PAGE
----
Monday, April 11, 2011

People's notice to crooks: Change or Go

Television has spawned many evils. One of them is the animal called 'party spokesperson', a species that is found only in India. By occupational necessity, they are motor-mouths; just turn the battery on and they go blabbering nonstop. They are also robotic; they see and hear and speak nothing except what their creators have programmed them to see and hear and speak.

Spokespersons come in different shapes, colours and sizes. The only feature that is common to all is pompousness – the air that they know all that is there to know and those who disagree with them are blockheads. Look at the staring eyes of Abhishek Singhvi, the self-assured expression, the tilt of the head, and look at the laboured seriousness of Manish Tiwari, his tone, his style and you'll know at one that if Ravi Varma were to do a portrait of “Arrogance”, these would be his models. They never ever seem to understand the mood of the people before whom they pontificate every day. The most glaring example of this disconnect is the insensitive, overbearing and insolent manner in which Singhvi and company reacted to the Anna Hazare phenomenon.

It's a conspiracy, they said. The Government is being black-mailed, they said. “This is a free country, anyone is free to go on fast”, said the pompous Tiwari in his pompous accent. This poor Gandhian “has been instigated” to go on fast, said the haughty Singhvi. They are misguiding Hazare as they misguided Jayaprakash Narayan... And so on and on.

It was the Government that misguided the nation. JP's movement in the 1970s electrified the people because they were feeling suffocated by the Indira-Sanjay Gandhi autocracy. Hazare's initiative electrified the people because it offered a faint hope of fighting corruption which had broken all conceivable boundaries. Both became spontaneous people's movements because both held out the promise of desperately needed change.

The fact is that people are angry. Not only because gargantuan corruption has devoured the country; they are angry because the corrupt seem to flourish and the Government shows no sign of sincerity in combating the evil. A few officials of the Commonwealth Games have been arrested, but someone is protecting Suresh Kalmadi. Some officials who helped pilots get fake fitness certificates have been arrested, but who is protecting the top guns? Who is keeping former Chief Justice Balakrishnan in the Human Rights Commission? Who forced the CBI to mess up Quattrochi's court cases and to release his London funds?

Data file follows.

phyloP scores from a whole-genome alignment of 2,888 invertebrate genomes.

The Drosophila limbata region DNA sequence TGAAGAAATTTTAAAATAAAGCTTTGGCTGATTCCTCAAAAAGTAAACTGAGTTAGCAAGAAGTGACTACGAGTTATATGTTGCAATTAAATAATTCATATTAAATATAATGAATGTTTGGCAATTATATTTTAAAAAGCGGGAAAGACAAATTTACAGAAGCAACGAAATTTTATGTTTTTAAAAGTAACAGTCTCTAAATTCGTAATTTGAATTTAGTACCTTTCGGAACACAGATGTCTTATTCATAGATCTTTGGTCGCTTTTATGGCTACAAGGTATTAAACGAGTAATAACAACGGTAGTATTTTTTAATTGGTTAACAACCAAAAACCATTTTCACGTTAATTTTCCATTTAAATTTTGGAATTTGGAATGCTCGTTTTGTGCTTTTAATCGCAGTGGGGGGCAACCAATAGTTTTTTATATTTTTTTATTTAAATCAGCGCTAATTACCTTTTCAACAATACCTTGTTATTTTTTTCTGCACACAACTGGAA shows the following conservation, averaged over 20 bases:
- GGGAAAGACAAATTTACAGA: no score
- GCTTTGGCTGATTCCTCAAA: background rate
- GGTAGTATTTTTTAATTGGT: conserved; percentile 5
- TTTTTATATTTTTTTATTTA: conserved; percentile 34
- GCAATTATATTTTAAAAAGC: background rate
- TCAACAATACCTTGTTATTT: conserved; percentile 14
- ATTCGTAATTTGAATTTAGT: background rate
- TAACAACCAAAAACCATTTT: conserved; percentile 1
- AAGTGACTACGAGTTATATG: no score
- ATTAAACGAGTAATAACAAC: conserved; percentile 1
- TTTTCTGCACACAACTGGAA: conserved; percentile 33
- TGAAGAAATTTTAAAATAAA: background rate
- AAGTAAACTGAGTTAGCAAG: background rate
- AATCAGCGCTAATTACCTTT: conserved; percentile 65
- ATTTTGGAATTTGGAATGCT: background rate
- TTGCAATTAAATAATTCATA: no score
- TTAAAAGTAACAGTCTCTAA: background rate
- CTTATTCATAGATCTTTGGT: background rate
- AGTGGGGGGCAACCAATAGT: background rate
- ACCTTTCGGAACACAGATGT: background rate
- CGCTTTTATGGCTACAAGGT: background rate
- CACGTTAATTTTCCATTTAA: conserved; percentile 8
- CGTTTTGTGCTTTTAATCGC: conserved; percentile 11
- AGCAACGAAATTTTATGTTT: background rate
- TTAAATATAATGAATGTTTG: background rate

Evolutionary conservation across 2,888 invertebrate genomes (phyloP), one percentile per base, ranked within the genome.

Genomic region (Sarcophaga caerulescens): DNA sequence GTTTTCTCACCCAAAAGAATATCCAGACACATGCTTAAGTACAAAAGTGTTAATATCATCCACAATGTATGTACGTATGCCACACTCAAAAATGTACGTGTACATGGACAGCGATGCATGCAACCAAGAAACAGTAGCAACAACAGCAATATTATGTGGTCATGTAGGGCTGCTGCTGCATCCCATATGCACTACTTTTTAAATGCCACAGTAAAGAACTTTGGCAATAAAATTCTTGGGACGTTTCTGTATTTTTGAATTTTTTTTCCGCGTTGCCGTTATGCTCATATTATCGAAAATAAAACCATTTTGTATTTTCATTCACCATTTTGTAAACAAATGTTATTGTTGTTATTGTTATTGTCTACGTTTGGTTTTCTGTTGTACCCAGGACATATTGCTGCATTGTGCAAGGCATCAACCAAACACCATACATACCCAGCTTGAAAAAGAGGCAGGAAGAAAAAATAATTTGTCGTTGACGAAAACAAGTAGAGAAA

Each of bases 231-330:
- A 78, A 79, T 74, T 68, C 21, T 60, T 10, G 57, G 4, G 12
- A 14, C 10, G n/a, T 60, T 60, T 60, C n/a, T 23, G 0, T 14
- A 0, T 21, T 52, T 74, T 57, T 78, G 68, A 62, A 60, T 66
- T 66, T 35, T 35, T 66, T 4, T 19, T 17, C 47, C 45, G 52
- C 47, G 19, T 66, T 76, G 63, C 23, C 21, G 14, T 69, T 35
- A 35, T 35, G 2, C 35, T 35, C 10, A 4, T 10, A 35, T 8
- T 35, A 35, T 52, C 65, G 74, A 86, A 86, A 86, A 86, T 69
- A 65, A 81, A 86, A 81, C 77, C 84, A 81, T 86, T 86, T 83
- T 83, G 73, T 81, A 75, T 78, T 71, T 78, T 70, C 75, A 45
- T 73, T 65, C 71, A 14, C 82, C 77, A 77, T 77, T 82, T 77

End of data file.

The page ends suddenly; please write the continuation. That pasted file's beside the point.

Above all, why is Sharad Pawar still strutting about like Mephistopheles buying up other people's souls? Despite those land scams in Maharashtra, the duplicate World Cup, the rotting foodgrains and the endosulfan victims, he was one of the ministers handpicked to oversee the anti-corruption bill. No greater proof is needed to establish the Government's dishonourable intentions – and the validity of Anna Hazare's demand that the anti-corruption bill be drawn up by a joint committee that will also include people of integrity from outside the government.

The Government has had the good sense to accept that demand, however belatedly. To that extent, what we have witnessed is a historical triumph of democracy. But this is just a beginning. The Lok Pal Bill may now be expected to get enacted with sufficient teeth in it. The real challenge will come when it begins to get implemented.

Will the evil forces that compromised other instrumentalities like CBI and CVC subvert the new act as well? Will the Lok Pal be able to smoke out every Mephistopheles in the system and hold him to account? A few kings of corruption must go to jail, only then will the world know that we have a system that does not condone the plundering of public money. There is reason to be hopeful because what we have just experienced is an unprecedented awakening of public opinion, especially of youth power which distinguished itself by remaining peaceful throughout. This is a new India, a maturing India.

The message cannot be clearer: Change must come to India, and a political class that cannot handle change wisely must go.